Mario Draghi becomes Italy's new prime minister after weeks of infighting

Brenda Watkins
February 13, 2021

Italy's Prime Minister, Mario Draghi arrives on February 13, 2021 for a formal swearing-in ceremony of his government at the Quirinale presidential palace in Rome.

Members of Italy's 5-Star Movement voted on Thursday to back Prime Minister designate Mario Draghi, opening the way for the former European Central Bank chief to take office at the head of a broad government of national unity.

Daniele Franco, the current director-general of the Bank of Italy who belongs to no political party, has been tapped as the new Finance minister.

After meeting with President Sergio Mattarella to formally accept the appointment, Draghi spoke only to list the names of his ministers, a mix of politicians and technocrats.

The swearing in of the veteran economist comes after he formally accepted the mandate from President Sergio Mattarella to be Italy's new premier and put together a a government following the collapse of the coalition led byGiuseppe Conte.

Nicknamed "Super Mario", Mr Draghi has significant support... for now.

Draghi will be presented to the upper-house Senate on Wednesday followed by the Chamber of Deputies on Thursday for a confidence vote that will give the final official blessing to his government.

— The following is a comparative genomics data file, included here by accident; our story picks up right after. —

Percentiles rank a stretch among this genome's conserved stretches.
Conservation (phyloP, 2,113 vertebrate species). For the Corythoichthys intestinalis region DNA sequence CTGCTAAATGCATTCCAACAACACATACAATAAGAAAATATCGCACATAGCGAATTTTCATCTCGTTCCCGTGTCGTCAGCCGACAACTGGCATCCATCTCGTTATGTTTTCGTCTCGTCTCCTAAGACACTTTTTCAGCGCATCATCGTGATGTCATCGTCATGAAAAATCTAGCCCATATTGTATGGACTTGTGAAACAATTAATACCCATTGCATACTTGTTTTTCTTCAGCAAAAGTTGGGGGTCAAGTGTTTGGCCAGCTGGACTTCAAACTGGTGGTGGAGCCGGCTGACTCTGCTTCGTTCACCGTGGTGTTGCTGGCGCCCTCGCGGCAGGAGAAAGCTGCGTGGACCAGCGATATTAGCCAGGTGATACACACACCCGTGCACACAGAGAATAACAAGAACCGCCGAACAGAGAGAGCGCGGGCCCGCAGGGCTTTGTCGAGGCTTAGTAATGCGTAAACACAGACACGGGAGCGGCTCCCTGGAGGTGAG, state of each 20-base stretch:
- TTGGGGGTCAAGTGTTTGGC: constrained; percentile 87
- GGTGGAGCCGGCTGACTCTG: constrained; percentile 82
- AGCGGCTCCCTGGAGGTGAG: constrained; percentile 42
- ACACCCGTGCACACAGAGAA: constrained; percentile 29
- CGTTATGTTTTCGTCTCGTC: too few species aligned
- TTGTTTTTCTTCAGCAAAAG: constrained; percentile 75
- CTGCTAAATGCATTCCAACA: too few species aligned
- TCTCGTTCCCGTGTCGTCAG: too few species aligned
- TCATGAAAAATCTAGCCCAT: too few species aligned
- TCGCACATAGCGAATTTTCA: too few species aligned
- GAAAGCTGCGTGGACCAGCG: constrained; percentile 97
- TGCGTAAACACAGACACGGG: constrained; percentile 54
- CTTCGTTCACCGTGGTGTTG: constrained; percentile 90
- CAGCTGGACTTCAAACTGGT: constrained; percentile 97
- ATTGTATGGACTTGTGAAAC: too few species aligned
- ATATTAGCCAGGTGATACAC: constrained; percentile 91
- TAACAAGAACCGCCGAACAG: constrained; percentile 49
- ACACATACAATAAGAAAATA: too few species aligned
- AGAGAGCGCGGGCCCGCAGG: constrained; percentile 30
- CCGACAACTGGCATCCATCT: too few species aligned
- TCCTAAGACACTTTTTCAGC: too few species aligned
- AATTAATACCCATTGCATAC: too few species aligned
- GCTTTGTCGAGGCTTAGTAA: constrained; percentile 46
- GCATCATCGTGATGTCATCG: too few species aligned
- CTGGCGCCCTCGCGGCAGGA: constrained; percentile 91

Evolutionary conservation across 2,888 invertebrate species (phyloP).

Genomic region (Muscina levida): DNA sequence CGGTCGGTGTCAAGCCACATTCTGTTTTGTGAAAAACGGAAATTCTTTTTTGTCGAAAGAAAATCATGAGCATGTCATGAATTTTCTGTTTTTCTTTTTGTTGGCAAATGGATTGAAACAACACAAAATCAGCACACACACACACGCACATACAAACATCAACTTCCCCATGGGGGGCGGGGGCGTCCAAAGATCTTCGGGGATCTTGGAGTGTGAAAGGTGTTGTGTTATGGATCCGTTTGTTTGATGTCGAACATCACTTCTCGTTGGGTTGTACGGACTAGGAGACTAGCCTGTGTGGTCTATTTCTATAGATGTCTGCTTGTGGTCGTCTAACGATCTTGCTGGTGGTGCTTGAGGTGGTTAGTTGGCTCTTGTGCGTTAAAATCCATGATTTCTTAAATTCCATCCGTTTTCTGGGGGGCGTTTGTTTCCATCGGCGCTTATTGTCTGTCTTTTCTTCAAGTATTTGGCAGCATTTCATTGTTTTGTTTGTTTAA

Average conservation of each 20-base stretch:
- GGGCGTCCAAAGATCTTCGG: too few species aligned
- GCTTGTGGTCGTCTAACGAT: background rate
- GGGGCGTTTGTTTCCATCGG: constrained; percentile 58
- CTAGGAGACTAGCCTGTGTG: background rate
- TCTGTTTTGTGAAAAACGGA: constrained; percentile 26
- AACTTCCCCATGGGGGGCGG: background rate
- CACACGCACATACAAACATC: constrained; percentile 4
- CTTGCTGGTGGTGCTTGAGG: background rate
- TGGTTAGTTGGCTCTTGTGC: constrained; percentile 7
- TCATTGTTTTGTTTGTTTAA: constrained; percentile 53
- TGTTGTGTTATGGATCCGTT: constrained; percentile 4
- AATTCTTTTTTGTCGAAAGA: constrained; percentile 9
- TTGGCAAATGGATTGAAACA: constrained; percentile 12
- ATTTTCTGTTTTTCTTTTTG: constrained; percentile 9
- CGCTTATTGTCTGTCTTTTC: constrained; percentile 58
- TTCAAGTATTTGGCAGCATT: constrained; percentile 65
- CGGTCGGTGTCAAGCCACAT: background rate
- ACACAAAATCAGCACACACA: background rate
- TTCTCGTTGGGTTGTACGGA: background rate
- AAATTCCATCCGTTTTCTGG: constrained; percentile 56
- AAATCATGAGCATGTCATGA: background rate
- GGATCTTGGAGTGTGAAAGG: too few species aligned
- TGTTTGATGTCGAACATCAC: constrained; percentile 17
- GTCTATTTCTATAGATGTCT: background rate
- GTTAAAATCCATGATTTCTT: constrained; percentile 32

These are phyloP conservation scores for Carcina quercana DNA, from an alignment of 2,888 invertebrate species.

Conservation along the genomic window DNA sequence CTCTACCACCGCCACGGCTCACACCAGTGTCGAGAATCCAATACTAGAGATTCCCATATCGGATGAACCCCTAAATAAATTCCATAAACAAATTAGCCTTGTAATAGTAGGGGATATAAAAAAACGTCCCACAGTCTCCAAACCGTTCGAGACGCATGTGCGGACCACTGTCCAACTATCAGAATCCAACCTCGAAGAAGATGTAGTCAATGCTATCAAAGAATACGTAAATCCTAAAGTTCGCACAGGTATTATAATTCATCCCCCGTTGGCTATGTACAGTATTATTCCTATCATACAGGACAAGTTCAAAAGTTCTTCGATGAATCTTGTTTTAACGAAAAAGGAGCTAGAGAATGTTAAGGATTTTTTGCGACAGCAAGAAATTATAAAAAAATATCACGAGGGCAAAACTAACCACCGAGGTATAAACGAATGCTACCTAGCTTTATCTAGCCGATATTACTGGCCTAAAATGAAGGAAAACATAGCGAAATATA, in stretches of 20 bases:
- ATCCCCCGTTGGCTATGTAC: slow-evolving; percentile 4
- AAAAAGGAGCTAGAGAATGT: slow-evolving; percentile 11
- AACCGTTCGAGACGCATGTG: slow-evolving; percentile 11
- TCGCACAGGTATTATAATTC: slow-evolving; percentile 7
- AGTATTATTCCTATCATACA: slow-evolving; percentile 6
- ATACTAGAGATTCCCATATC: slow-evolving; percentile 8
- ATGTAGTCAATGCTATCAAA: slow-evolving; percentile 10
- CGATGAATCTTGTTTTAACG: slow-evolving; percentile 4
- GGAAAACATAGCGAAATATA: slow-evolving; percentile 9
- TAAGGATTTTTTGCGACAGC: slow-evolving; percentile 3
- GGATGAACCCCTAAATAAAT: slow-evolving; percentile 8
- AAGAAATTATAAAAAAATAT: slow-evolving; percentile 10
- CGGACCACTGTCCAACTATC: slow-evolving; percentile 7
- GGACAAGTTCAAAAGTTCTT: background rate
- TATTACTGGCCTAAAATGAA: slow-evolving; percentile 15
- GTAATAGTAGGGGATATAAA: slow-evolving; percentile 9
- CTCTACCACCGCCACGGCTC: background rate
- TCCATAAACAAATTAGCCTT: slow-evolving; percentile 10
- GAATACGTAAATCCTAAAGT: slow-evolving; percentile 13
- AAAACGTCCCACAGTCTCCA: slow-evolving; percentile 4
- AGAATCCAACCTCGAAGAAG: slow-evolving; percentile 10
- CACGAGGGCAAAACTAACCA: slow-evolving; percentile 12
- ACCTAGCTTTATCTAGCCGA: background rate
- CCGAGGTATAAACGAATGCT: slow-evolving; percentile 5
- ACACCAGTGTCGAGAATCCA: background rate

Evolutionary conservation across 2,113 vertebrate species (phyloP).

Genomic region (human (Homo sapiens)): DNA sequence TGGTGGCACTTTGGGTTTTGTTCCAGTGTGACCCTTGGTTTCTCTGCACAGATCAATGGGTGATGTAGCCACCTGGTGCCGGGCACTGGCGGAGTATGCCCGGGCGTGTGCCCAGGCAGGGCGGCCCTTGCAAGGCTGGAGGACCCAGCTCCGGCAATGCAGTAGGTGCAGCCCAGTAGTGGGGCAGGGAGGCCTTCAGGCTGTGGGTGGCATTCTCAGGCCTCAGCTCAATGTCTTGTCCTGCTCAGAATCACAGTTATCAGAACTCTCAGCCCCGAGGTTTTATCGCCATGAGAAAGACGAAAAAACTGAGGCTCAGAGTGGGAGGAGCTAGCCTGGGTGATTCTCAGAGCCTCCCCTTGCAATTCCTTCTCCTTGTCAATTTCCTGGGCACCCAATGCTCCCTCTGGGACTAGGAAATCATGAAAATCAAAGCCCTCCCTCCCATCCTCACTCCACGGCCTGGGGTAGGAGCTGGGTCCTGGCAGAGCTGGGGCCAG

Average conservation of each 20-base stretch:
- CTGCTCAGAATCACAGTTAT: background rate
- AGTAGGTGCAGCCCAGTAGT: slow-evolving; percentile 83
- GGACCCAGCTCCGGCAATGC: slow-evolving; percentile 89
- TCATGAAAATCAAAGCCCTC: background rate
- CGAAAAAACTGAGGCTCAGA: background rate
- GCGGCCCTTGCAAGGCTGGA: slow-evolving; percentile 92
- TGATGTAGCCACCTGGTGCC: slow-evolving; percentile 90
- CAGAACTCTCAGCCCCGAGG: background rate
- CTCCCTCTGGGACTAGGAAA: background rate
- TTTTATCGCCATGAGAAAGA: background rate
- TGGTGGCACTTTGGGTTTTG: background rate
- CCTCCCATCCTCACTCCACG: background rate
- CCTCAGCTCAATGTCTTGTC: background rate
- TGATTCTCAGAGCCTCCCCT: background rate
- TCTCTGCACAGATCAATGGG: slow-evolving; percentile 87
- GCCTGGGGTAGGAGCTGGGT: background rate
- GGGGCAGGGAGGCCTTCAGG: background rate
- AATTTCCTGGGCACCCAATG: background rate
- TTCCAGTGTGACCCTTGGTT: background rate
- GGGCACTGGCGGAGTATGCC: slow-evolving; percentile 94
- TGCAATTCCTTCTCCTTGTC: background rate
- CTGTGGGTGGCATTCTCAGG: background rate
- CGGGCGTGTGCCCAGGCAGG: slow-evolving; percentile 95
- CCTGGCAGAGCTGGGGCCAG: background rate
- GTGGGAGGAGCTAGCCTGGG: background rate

Nearly all the main parties are behind him, from leftists to Matteo Salvini's far-right League, and including the populist Five Star Movement (M5S), the centre-left Democratic Party (PD) and Italia Viva, who shared power before.

Born as an anti-establishment movement, the Movement was already splintering after being the lead party in back-to-back Conte governments since 2018 - one right-leaning and the other left-leaning.

He also reportedly promised to create a powerful ministry for ecological transition, a move that helped win over support from 5-Star for whom environmentalism is a core concern.

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In an Ipsos poll published in the Corriere della Sera daily on Saturday, 62 percent of those surveyed said they supported Draghi.

Italy has high hopes for its new leader, who famously said he would do "whatever it takes" to save the eurozone in the midst of the 2010s debt crisis.

The economy shrank by a staggering 8.9 per cent past year, while Covid-19 remains rife and restrictions including a night curfew and the closure of bars and restaurants in the evening remain in place.

The virus remains rife and Conte's cabinet, in one of its last acts, tightened curbs in four regions and extended a ban on travelling between regions.

Italy is at a critical juncture as it battles the health and economic consequences of the pandemic, which struck Italy first outside of Asia nearly exactly one year ago.

Italy must also finalize its plan on how to use over 200 billion euros in grants and low-interest loans it is set to get from the EU's COVID-19 Recovery Fund.

But disputes over how to spend the money, between demands for longstanding structural reform and short-term stimulus, brought down the previous government.

"But spending funds is not enough", noted Scazzieri, adding that the new premier "will find it just as challenging to enact long-called for reforms". He headed the European Central Bank for eight years from 2011.

It is Italy's worst recession since World War II.

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